Lama Denys Teundroup

I will already go to the heart of the Golden Rule, and I will try not to do to you what I would not like to undergo, a long waiting for the lunch. I will try to be concise. I felt in harmony with much of what I heard and I said myself, namely that if all what is well said is the word of Buddha, then, there are a lot of his expressions here. Doctor Wahid said to us that good governance must be based on a global ethics. We heard their principles. I heard from my Moslem brothers that we share the same fundamental human values, as was said by the Prophet Mohammed. I heard a proposal for a metaphysical non-alignment which, for me, resounds like a vision of Madhyamika teaching, which is beyond the conceptual supports.

We are in dialogue, and I believe it’s important that we answer to each other. I feel myself perfectly at ease to denounce the “homo economicus”, and to propose a new man. It will be necessary to call him “homo ethicus” or “homo spiritualus”, I do not know, but in any case a man who is ethical and spiritual.

What, in my opinion, is more important than to believe, is that which I will willingly quote here in the words of the Dalai Lama who says: “For me, the spiritual revolution that I propose is a conversion of the heart, and it is more important to be good than to believe.” What I would like to underline is the importance of a common denominator, which is in the experience of the heart, in the deep experience, in the experience of the bottom of the bottom. We call this ethical Golden Rule of non-violence, compassion, love, one can say it various ways, karuna. Karuna means compassion and appeals to a quality of empathic opening, of broadmindedness, of opening of the heart. And karuna gave caritas, charity. There is in the depth of our experiences a common denominator which takes root in the heart, in the deep experience.

Beyond this golden rule, we can also put forward the assumption of a universal dimension of spirituality. Let me just mention in passing, that we organize together with my Muslim friends and brothers another meeting in June on Islam-Dharma. There we will consider what is meant by “absolute” and “love,” in order to shed light onto these two terms which, I think, are at the same time convergent and complementary.

Can a Muslim and a Buddhist agree on what we call the absolute? Is God absolute? Is there an absolute in the Dharma and is it the same as the Moslem vision of it? It is certainly not the place here to go into details, but I would simply answer, that the one who would succeed in introducing a cleavage into the absolute would be quite smart.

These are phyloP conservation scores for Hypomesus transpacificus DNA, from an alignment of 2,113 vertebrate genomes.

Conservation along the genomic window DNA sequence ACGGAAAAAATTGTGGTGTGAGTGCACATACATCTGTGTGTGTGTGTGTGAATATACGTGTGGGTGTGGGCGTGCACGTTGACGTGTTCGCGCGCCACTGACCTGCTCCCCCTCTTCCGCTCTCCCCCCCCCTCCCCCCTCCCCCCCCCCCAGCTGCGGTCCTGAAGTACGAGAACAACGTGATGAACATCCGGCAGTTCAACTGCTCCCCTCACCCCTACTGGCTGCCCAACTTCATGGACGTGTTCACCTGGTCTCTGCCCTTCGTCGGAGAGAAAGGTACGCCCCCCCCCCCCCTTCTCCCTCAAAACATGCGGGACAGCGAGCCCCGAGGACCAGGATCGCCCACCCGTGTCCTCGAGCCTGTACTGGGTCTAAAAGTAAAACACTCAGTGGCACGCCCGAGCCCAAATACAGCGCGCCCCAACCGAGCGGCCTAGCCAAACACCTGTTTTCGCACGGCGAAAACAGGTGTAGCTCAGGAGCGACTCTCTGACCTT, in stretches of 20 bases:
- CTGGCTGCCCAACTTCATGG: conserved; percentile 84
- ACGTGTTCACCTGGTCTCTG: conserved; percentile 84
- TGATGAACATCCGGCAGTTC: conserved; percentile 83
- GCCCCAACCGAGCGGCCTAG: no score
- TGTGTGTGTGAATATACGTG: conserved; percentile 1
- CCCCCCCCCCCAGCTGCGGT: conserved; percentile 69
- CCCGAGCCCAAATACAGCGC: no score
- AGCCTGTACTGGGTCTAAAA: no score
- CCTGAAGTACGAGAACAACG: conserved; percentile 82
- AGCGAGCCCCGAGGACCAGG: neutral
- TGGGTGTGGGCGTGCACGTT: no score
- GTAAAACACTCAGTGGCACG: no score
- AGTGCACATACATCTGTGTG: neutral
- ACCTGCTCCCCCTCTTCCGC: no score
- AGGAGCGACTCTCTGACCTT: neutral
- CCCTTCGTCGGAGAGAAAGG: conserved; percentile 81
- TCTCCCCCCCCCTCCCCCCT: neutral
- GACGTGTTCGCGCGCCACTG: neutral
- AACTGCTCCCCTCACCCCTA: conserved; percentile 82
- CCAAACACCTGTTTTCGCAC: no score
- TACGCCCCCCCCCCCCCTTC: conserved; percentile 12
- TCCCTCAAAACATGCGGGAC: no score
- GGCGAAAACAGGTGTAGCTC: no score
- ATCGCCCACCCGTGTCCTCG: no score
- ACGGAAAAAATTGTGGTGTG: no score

Mohammed Taleb said to us a few moments ago: “There are cleavages everywhere, in everyone and in all the traditions.” There is the problem. Cleavage is what separates, and that is also called the devil, within the meaning of the separator, the maker of disharmony. It is a language which can easily suit a Buddhist.

A universal dimension of spirituality, inherent in the interrogation, the fundamental quest of direction, know what you are, know yourself, is to be found in Socrates, in the philosophers. This universal dimension of ethics and spirituality is also beyond the cleavage religion/non-religion, believers/non-believers. And what is healthy and good in each person, in each person of goodwill, as I heard previously, draws from the same roots. The golden rule, some pointed out, is not particularly religious, it is at the bottom of all humanisms, it animates any person who lives an authentic compassion.

The universal dimension of spirituality, the intelligence beyond the concepts, of the representations, an experience of presence, presence of absence, as some mystics expressed it on both sides, is also universal. It is what defies any of the definitions I could have. And there is the metaphysical non-alignment of the Madhyamika, which sets down a base that I propose to call agnostic. There are the theists and the atheists whom we can return back to back, like each one believing on his side, whatever it is blue or red. The agnostic viewpoint is that of metaphysical non-alignment within the meaning of the conceptual not-support, of a kind of radical apophasis, in which names, forms and signs are erased.

If we people of goodwill and experience could weave some footbridges between our traditions, some bridges, to make interfaces, hermeneutical dictionaries, correspondences, for example, between Moslems and those practising the Dharma. I do not like the term of Buddhism. It was born about 1825, but the Dharma is much older. So if we could make footbridges and understand that we basically talk of the same experience, in term of ethics, non-violence or even also in term of absolute.

Anyway, those are subjects that have to be deepened in discussion. Discussion is a difficult term. What I would like to convey, and it will be also my conclusion, is that experiences gather and concepts divide. If we go into the inter-tradition dialogue from the experience of the heart, then we find each other, we gather each other in a content which is common and universal for us, from the nature of what we are. Concepts tend to separate, to divide, categorize, and can become idolatry.